John Castlio: A Pioneer's Estate

On December 23, 1830, the neighbors of a long-time resident of St. Charles County gathered on a bluff overlooking Dardenne Creek about a month after his death to participate in an auction of his property.  The total value of the appraised estate was $3,101.68 ¾, and it included such items as coffee boilers, shoe brushes, guns, beeswax, and even slaves.  To help create the right atmosphere for the proceedings, the deceased’s son spent three dollars to purchase six gallons of whiskey for the day.
            Who was this early settler?  His name was John Castlio, and he was born in North Carolina sometime before 1764.  Little is known of his early life other than that he was a Revolutionary War veteran.  He served in the Kentucky Militia in the company of Captain Benjamin Logan, near Logan’s Station.  Castlio married Eleanor Harrison Lowe, a widow who claimed to be a cousin of William Henry Harrison, in 1795 (Harrison, of course, would later become the ninth President).  Their children were Ruth, whose husband Frank McDermid was killed by Indians; Charlotte; Mahala, who married Captain Benjamin Howell; John, who married Capt. Howell’s sister, Sinai; Eleanor; and Hiram, who did not survive to adulthood.
            In his book, Small Glories, Dr. Dan Brown describes the relationship of John and Eleanor:  “Mr. John was tall an’ slender, 6 foot 3 ‘r more, erect, black-haired, blue-eyed, stringy an’ muscular; give t’ a certain gauntness in times o’ trouble ‘r worry.  He was affable, but quiet—a bookish man; his dreams hidden an’ protected, his moods private, concealed, cloaked.  His ‘L’ was considered a beauty by all who knew her.  Her blond tresses, vast, amber-flecked eyes o’ grey an’ green, an’ her mysterious smile set her apart from other women. . . . He called her ‘L,’ thinkin’ as he did so o’ the letter that begun the words love an’ lady.  ‘L’ he’d say, then he’d smile—called ‘er ‘Lovely Lady.  He b’lieved but two things: that he loved his Lovely Lady beyond any other, an’, that he did not deserve her.”
            The family moved from Tennessee to what was then known as Upper Louisiana in 1806. Until 1811 they lived in the Cottleville area; after Mrs. Castlio’s death (she is buried in the Pitman Cemetery in Cottleville), they moved to Howell’s Prairie (Survey 417) where John Castlio constructed Castlio Fort, the seventh fort in St. Charles County.  The Castlio home was a two-story double log house.  Portions of this home survived for several decades; the St. Charles County Historical Society possesses an early 1900’s photograph of a frame house which still contained an original log room of the fort.  Lilian Hays Oliver, in Crow’s Nest, tells of visiting this house in 1922.  The home is gone now, but its location is easy to find.  It was situated in the area of 9719 Avondale Hills Lane, just off Highway DD. 
            John Castlio died in November, 1830, and was buried in the Walker Burying Ground.  In 1915 the local D. A. R. chapter placed a government marker on the grave.  The gravesite is now located on the campus of Holt High School in Wentzville. 
            It is interesting to note that 111 years after the death of John Castlio, one of his great-grandsons, Calvin Castlio, was the last homeowner to leave Howell (a few miles from Castlio Fort), one of the small communities removed by the U. S. government in 1941 in order to provide security for a new munitions factory.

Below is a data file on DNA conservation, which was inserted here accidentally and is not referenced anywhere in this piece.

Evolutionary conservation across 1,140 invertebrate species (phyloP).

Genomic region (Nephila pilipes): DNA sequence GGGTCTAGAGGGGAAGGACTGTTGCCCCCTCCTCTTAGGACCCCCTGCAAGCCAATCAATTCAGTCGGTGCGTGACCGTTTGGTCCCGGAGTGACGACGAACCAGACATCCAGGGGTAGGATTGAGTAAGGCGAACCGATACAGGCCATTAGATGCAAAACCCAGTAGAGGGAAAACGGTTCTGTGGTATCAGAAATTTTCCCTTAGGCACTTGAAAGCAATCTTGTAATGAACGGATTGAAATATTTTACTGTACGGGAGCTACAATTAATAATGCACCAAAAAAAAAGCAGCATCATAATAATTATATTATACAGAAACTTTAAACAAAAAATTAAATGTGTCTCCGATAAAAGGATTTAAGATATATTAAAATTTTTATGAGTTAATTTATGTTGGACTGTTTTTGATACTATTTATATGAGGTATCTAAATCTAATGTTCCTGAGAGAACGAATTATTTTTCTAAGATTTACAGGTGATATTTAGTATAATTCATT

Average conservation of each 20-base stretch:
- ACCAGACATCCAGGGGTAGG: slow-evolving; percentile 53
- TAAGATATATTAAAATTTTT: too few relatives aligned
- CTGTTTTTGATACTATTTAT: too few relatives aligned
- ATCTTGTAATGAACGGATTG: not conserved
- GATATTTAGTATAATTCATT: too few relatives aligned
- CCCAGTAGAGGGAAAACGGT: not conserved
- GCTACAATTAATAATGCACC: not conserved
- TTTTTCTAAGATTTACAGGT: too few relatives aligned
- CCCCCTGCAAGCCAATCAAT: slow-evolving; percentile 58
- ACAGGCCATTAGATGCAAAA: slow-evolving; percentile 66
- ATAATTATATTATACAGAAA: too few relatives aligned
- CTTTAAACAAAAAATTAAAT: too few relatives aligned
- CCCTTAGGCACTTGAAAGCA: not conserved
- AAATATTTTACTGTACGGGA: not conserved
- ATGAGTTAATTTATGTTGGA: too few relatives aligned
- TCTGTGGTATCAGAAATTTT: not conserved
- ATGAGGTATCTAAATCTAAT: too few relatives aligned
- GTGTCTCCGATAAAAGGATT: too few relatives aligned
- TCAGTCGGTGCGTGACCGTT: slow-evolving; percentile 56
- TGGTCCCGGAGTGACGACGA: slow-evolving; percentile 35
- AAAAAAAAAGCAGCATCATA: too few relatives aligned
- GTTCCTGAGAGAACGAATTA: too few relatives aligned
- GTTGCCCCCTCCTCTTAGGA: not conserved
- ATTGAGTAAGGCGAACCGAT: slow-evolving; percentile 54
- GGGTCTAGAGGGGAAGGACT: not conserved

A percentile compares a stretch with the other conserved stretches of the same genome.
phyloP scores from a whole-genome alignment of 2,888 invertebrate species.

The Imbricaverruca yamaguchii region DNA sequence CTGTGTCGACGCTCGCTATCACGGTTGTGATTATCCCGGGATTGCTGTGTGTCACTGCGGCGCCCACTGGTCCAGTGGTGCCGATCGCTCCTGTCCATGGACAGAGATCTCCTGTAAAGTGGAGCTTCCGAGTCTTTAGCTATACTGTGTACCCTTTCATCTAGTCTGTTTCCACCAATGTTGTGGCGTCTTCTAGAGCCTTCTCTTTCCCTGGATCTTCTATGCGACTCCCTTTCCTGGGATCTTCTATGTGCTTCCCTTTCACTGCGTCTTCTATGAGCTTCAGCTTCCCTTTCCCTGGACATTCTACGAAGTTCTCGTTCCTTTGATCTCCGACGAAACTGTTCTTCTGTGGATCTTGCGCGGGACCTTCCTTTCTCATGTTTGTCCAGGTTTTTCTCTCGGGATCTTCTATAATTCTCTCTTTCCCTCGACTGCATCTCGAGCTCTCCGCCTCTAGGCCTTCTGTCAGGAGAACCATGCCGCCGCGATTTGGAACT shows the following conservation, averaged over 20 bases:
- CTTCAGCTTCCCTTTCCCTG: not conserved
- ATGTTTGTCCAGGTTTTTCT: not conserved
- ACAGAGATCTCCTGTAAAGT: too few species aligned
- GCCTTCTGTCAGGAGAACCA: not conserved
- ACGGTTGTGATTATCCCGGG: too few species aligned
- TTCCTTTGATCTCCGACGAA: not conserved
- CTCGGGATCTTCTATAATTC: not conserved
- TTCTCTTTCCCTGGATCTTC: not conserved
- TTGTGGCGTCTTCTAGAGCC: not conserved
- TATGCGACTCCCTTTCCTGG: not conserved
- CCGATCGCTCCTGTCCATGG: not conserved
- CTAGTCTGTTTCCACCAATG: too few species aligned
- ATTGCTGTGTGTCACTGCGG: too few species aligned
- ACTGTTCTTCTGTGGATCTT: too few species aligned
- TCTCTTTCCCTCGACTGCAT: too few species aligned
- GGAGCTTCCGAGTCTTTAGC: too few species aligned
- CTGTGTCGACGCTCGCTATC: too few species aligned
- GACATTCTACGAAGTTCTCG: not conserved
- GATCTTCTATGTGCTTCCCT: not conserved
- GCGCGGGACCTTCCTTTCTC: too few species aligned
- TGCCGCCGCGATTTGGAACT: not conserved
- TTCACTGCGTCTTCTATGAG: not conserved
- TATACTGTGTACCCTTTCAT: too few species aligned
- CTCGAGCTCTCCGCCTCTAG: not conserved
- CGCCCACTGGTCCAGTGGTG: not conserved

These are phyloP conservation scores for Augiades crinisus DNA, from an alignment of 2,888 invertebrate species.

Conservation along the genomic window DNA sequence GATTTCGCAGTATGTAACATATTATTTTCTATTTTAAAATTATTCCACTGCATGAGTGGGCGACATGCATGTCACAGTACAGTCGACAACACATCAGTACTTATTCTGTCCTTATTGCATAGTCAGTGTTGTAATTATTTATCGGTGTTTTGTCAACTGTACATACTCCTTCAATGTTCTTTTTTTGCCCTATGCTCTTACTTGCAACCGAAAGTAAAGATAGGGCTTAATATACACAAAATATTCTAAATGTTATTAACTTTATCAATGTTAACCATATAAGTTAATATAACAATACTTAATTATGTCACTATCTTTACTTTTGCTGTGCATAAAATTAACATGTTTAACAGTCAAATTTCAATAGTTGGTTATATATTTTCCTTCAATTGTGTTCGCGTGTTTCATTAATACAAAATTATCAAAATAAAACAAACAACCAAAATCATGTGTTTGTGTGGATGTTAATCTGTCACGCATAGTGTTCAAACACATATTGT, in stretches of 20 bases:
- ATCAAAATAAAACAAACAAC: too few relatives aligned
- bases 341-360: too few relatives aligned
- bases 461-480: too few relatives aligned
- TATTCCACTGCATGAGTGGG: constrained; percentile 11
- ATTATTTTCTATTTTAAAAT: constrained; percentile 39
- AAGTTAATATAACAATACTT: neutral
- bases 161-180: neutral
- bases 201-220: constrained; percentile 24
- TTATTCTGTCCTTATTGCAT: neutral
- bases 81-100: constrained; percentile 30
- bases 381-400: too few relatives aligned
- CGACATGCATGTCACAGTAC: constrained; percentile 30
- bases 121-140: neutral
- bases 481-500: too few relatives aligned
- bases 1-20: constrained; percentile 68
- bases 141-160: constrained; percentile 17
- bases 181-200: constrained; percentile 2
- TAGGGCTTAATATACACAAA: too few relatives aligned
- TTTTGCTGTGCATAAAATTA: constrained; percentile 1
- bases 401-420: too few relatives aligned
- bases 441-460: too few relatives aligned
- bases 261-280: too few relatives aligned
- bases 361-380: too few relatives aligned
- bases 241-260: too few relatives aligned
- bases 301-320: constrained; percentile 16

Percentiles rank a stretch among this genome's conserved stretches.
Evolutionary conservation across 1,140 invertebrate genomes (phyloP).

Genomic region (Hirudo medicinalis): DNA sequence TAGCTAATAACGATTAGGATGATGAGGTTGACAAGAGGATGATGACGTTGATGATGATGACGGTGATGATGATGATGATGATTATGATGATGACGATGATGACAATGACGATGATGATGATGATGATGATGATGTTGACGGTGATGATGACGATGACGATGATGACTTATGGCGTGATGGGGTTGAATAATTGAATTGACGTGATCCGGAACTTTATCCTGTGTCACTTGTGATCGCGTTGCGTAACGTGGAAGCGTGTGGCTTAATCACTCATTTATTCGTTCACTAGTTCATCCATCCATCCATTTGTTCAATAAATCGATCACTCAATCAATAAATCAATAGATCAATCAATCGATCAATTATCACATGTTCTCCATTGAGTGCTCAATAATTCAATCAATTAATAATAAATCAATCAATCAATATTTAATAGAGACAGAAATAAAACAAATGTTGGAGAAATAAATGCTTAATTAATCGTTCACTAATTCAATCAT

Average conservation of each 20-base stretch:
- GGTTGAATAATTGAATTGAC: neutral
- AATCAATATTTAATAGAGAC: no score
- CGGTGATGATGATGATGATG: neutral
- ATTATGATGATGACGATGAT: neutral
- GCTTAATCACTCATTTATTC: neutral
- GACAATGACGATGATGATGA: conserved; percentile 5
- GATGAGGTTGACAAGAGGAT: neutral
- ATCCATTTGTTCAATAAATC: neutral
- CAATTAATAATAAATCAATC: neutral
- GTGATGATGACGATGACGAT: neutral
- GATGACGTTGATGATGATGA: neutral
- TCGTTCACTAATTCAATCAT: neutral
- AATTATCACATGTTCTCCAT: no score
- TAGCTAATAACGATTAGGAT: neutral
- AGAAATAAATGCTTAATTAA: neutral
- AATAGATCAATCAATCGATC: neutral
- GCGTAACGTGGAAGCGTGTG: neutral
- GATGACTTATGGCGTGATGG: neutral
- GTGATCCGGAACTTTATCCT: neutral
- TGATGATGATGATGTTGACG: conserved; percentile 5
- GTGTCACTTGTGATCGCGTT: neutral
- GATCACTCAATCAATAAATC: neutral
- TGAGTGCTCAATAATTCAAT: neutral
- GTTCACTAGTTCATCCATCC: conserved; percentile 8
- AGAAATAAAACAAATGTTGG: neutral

The “Appraisement of the Personal Property and Slaves of John Castlio” is indeed an interesting document for the picture it provides of life on Howell’s Prairie in the first half of the nineteenth century.  Several aspects are remarkable.  First is its thoroughness.  A half bushel basket is listed at 6 ¼ cents, and several items are valued at a quarter or less: 1 hatchet, 7 sythes, 1 frow, 4 gimblets, 2 bred trays, 1 razor and strap, 1 lot of flax seed, 1 pair of spectacles, and 1 broken pot!  
Second is its spelling.  As can be seen from the previous list, spelling was “creative,” to say the least.  Other unusual spellings include 3 chissels, 1 riffle gun, 3 pales, 1 log chane, 1 close brush, and 1 wash bason.  One bag of jind cotton, 3 yolk of oxen, 1 adds, and 2 pairs of geers are also listed. 
Third is its reflection of the inherent irony of slavery.  Eight human beings are listed for sale, valued from $100.00 for “1 negro woman named Isabel” to $550.00 for “1 negro man named Mark.”  The total appraisal value of these people was $2,250, over two-thirds of the estate.  Clearly these slaves were considered property, hence the value placed on each; clearly these slaves were also considered human, hence the name listed for each.
Fourth are the mysteries the appraisal provides.  For instance, “60 pieces of cupboard furniture” is appraised at $4.00.  Could “cupboard furniture” refer to plates, cups, and so forth? 
Fifth is simply the number of animals for sale.  Besides the three yoke of oxen, also listed are eight horses, forty-two head of cattle, ten sheep, and approximately eighty hogs.  John Castlio was a very busy man, raising crops and caring for all of his livestock.
The geographical boundaries of the Boone-Duden Historical Society encompass many interesting lives and locations like those of John Castlio and Castlio Fort.  Other old papers pertaining to the Castlio estate are at the Office of the Probate Court in Box 23.